Nova Scotian par excellence, and Champion of a free press in Canada.
“When I sit down in solitude to the labours of my profession, the only questions I ask myself are, What is right? What is Just? What is for the public good?” ~ Joseph Howe.
Joseph Howe, journalist, politician, premier and lieutenant-governor of Nova Scotia (b at Halifax 13 Dec 1804; d there 1 June 1873). Taking over the Novascotian in 1828, Howe quickly made it the leading provincial newspaper. Originally defending the political status quo, he gradually became convinced through personal experience that serious ills abounded throughout the government. Charged with criminal libel in 1835 for criticizing local government officials, he was acquitted in the province’s most celebrated trial. He entered politics in 1836 and was primarily responsible for the election of a majority of Reformers (Liberals). A conservative Reformer, he entered a coalition with the Tories in 1840, hoping to achieve his aims step-by-step. Having failed, he prepared the way for the Reformers’ success in the election of 1847. As a result, Nova Scotia securred responsible government by 1848, the first colony to do so, and Howe could boast that it had been done without “a blow struck or a pane of glass broken.”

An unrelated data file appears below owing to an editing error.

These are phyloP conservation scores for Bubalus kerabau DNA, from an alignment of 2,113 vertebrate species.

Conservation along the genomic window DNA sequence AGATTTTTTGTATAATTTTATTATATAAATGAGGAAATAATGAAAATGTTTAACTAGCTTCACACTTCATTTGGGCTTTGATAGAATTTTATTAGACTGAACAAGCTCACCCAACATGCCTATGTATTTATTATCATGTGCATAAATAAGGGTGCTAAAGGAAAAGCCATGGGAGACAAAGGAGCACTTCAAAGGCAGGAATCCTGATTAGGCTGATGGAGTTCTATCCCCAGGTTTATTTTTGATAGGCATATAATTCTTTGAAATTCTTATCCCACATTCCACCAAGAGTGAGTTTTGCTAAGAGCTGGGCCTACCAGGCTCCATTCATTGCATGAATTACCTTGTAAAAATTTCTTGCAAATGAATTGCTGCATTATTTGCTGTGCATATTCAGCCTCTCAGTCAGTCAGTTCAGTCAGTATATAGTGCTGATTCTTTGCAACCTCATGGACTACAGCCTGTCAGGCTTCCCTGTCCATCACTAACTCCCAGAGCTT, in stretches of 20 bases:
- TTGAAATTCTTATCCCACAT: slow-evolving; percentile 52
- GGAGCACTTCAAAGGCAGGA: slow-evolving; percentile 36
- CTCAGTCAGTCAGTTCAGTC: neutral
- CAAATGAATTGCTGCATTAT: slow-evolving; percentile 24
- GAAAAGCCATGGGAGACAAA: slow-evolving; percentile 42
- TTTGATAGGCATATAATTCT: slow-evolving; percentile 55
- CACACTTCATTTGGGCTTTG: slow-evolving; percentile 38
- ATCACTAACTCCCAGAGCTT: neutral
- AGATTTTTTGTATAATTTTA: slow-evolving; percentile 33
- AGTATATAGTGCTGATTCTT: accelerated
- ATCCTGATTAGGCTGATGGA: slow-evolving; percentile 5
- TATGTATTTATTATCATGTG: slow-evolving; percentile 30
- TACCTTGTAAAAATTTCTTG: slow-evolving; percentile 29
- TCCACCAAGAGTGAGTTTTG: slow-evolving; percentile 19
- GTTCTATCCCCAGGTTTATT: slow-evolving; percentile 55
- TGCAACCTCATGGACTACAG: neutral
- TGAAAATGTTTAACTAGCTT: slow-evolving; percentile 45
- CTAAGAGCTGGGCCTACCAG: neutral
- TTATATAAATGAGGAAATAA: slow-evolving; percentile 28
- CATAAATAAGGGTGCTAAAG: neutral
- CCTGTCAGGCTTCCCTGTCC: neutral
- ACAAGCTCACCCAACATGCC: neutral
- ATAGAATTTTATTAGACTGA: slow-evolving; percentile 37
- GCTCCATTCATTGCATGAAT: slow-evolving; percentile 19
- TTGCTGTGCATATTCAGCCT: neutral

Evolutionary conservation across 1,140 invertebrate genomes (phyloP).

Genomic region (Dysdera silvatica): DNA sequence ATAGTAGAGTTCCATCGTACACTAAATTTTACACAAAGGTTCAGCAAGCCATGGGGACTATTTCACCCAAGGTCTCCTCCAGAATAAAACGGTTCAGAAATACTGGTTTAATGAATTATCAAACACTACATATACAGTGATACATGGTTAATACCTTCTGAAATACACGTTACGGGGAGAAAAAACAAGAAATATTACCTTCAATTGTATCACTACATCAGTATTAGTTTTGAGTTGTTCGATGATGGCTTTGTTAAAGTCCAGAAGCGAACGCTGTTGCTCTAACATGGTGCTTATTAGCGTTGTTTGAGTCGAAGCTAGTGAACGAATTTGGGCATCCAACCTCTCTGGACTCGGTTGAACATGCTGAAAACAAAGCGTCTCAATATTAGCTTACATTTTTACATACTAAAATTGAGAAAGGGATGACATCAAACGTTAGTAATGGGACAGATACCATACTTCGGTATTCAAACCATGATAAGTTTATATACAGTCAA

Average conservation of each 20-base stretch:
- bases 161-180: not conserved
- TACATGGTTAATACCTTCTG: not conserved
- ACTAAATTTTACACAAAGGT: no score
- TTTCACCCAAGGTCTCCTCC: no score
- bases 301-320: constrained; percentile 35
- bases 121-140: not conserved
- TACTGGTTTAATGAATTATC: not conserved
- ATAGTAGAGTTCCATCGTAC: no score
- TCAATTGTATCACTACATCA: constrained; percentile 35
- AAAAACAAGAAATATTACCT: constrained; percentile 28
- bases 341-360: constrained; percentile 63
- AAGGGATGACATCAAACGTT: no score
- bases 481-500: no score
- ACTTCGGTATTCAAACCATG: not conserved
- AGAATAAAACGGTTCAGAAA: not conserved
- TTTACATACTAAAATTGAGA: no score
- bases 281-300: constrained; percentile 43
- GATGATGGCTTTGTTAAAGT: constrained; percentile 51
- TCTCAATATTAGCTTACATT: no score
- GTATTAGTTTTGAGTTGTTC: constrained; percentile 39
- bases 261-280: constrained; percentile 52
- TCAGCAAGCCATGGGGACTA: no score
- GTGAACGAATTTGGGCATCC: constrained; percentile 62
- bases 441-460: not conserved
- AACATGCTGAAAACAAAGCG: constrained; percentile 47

Seeking to rise above “the muddy pool of politics,” he tried unsuccessfully to arrange the building of the Halifax-to-Québec Railway. As chief commissioner, he began the Nova Scotia Railway in 1854, however, and saw completion of the lines from Halifax to Windsor and Truro. Devoted to Britain, he recruited forces in the US in 1855 for the Crimean War, one outcome of which was a rupture with the Catholics and the defeat of the Reformers in 1857. Following the Liberal victory of 1859, he was premier 1860-63 and imperial fishery commissioner 1863-66 under the ReciprocityTreaty of 1854. Between 1866 and 1868 he led the movement against Confederationon the grounds that it was being effected without popular consent and that it conflicted with his plans for the organization of the British Empire. Although overwhelmingly successful in the provincial elections of 1867, as a delegate to Britain in 1866-67 he could not prevent passage of the British North America Act, or, a year later, secure its repeal. Having no further means of opposition he entered the federal Cabinet in January 1869. In a celebrated midwinter by-election from which his health was so impaired that he never fully recovered. As a federal minister, he played a prominent role in bringing Manitoba into the union. Becoming lieutenant-governor of Nova Scotia in 1873, he served only 3 weeks before his death.
Despite his failings, many consider Howe to have been the greatest of all Nova Scotians. The Nova Scotian patriot par excellence, he could use his oratorical powers to influence his compatriots as no other man has ever done. He sought, in his own words, to elevate them to “something more en[n]obling, exacting and inspiring, calculated to enlarge the borders of their intelligence, and increase the extent and area of their prosperity.”
Source: The Canadian Encyclopedia.
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A lively commentary on whatever is current: Onrario’s Hydro One scandals, government inefficiencies, auto insurance rates, banks and Visa charges, etc. Here is an example.